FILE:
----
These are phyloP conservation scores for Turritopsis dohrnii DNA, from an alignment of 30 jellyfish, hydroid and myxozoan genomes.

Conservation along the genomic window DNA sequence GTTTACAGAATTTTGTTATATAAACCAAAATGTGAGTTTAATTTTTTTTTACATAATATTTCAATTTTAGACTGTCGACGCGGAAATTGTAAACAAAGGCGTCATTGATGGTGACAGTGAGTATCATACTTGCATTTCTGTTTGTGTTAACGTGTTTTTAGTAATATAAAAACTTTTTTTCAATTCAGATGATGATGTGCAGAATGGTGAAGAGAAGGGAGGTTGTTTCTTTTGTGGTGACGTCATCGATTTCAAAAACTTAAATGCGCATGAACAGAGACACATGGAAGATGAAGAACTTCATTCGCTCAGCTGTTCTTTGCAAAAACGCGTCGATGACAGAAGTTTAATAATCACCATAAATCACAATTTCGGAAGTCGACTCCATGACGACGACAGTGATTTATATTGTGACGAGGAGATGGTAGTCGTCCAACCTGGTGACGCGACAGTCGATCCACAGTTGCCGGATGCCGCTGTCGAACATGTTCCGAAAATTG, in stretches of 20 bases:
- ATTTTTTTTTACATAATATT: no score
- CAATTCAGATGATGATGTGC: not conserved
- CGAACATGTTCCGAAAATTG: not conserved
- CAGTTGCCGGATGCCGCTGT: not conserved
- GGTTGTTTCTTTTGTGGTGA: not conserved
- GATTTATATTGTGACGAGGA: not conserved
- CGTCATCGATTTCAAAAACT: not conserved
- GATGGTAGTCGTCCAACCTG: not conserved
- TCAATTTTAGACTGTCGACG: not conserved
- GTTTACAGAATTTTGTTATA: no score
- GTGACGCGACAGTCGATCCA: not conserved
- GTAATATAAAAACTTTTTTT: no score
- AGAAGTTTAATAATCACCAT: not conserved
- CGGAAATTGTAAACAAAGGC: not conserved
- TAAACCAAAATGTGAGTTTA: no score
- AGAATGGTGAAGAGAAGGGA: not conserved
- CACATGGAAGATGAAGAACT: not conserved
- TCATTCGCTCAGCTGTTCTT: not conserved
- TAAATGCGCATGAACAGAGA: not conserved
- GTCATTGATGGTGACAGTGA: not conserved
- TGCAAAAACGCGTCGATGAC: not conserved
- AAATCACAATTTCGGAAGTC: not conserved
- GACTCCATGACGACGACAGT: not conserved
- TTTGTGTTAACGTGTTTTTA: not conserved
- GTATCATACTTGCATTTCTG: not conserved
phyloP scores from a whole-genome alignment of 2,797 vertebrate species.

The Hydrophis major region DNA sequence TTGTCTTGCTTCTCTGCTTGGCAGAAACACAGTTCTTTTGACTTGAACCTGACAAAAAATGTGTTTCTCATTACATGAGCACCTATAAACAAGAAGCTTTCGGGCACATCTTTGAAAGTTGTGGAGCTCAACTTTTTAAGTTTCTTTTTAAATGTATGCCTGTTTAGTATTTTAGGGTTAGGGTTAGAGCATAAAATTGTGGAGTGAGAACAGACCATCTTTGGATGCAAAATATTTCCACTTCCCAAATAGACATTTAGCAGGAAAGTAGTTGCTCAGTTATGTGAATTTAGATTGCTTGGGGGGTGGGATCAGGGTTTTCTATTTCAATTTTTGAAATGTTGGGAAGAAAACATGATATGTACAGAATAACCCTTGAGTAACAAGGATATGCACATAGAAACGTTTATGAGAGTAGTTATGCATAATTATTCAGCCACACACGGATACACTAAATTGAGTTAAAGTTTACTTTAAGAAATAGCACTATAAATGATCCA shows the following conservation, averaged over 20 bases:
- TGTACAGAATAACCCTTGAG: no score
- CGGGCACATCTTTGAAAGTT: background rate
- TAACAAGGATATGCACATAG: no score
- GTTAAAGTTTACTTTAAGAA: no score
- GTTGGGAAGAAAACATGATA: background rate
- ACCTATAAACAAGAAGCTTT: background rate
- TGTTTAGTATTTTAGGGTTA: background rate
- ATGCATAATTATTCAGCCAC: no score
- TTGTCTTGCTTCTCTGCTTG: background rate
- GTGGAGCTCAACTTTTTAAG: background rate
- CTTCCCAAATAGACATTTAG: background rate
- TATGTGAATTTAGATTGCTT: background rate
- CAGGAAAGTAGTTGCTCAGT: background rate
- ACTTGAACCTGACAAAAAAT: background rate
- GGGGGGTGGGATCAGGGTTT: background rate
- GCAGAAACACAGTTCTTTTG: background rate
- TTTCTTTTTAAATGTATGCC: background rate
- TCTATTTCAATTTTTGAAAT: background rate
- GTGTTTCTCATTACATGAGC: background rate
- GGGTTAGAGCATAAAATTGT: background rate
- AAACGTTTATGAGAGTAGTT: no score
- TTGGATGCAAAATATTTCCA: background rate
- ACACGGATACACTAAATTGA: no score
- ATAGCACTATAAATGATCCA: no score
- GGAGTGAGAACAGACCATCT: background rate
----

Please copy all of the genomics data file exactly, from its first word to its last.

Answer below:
These are phyloP conservation scores for Turritopsis dohrnii DNA, from an alignment of 30 jellyfish, hydroid and myxozoan genomes.

Conservation along the genomic window DNA sequence GTTTACAGAATTTTGTTATATAAACCAAAATGTGAGTTTAATTTTTTTTTACATAATATTTCAATTTTAGACTGTCGACGCGGAAATTGTAAACAAAGGCGTCATTGATGGTGACAGTGAGTATCATACTTGCATTTCTGTTTGTGTTAACGTGTTTTTAGTAATATAAAAACTTTTTTTCAATTCAGATGATGATGTGCAGAATGGTGAAGAGAAGGGAGGTTGTTTCTTTTGTGGTGACGTCATCGATTTCAAAAACTTAAATGCGCATGAACAGAGACACATGGAAGATGAAGAACTTCATTCGCTCAGCTGTTCTTTGCAAAAACGCGTCGATGACAGAAGTTTAATAATCACCATAAATCACAATTTCGGAAGTCGACTCCATGACGACGACAGTGATTTATATTGTGACGAGGAGATGGTAGTCGTCCAACCTGGTGACGCGACAGTCGATCCACAGTTGCCGGATGCCGCTGTCGAACATGTTCCGAAAATTG, in stretches of 20 bases:
- ATTTTTTTTTACATAATATT: no score
- CAATTCAGATGATGATGTGC: not conserved
- CGAACATGTTCCGAAAATTG: not conserved
- CAGTTGCCGGATGCCGCTGT: not conserved
- GGTTGTTTCTTTTGTGGTGA: not conserved
- GATTTATATTGTGACGAGGA: not conserved
- CGTCATCGATTTCAAAAACT: not conserved
- GATGGTAGTCGTCCAACCTG: not conserved
- TCAATTTTAGACTGTCGACG: not conserved
- GTTTACAGAATTTTGTTATA: no score
- GTGACGCGACAGTCGATCCA: not conserved
- GTAATATAAAAACTTTTTTT: no score
- AGAAGTTTAATAATCACCAT: not conserved
- CGGAAATTGTAAACAAAGGC: not conserved
- TAAACCAAAATGTGAGTTTA: no score
- AGAATGGTGAAGAGAAGGGA: not conserved
- CACATGGAAGATGAAGAACT: not conserved
- TCATTCGCTCAGCTGTTCTT: not conserved
- TAAATGCGCATGAACAGAGA: not conserved
- GTCATTGATGGTGACAGTGA: not conserved
- TGCAAAAACGCGTCGATGAC: not conserved
- AAATCACAATTTCGGAAGTC: not conserved
- GACTCCATGACGACGACAGT: not conserved
- TTTGTGTTAACGTGTTTTTA: not conserved
- GTATCATACTTGCATTTCTG: not conserved
phyloP scores from a whole-genome alignment of 2,797 vertebrate species.

The Hydrophis major region DNA sequence TTGTCTTGCTTCTCTGCTTGGCAGAAACACAGTTCTTTTGACTTGAACCTGACAAAAAATGTGTTTCTCATTACATGAGCACCTATAAACAAGAAGCTTTCGGGCACATCTTTGAAAGTTGTGGAGCTCAACTTTTTAAGTTTCTTTTTAAATGTATGCCTGTTTAGTATTTTAGGGTTAGGGTTAGAGCATAAAATTGTGGAGTGAGAACAGACCATCTTTGGATGCAAAATATTTCCACTTCCCAAATAGACATTTAGCAGGAAAGTAGTTGCTCAGTTATGTGAATTTAGATTGCTTGGGGGGTGGGATCAGGGTTTTCTATTTCAATTTTTGAAATGTTGGGAAGAAAACATGATATGTACAGAATAACCCTTGAGTAACAAGGATATGCACATAGAAACGTTTATGAGAGTAGTTATGCATAATTATTCAGCCACACACGGATACACTAAATTGAGTTAAAGTTTACTTTAAGAAATAGCACTATAAATGATCCA shows the following conservation, averaged over 20 bases:
- TGTACAGAATAACCCTTGAG: no score
- CGGGCACATCTTTGAAAGTT: background rate
- TAACAAGGATATGCACATAG: no score
- GTTAAAGTTTACTTTAAGAA: no score
- GTTGGGAAGAAAACATGATA: background rate
- ACCTATAAACAAGAAGCTTT: background rate
- TGTTTAGTATTTTAGGGTTA: background rate
- ATGCATAATTATTCAGCCAC: no score
- TTGTCTTGCTTCTCTGCTTG: background rate
- GTGGAGCTCAACTTTTTAAG: background rate
- CTTCCCAAATAGACATTTAG: background rate
- TATGTGAATTTAGATTGCTT: background rate
- CAGGAAAGTAGTTGCTCAGT: background rate
- ACTTGAACCTGACAAAAAAT: background rate
- GGGGGGTGGGATCAGGGTTT: background rate
- GCAGAAACACAGTTCTTTTG: background rate
- TTTCTTTTTAAATGTATGCC: background rate
- TCTATTTCAATTTTTGAAAT: background rate
- GTGTTTCTCATTACATGAGC: background rate
- GGGTTAGAGCATAAAATTGT: background rate
- AAACGTTTATGAGAGTAGTT: no score
- TTGGATGCAAAATATTTCCA: background rate
- ACACGGATACACTAAATTGA: no score
- ATAGCACTATAAATGATCCA: no score
- GGAGTGAGAACAGACCATCT: background rate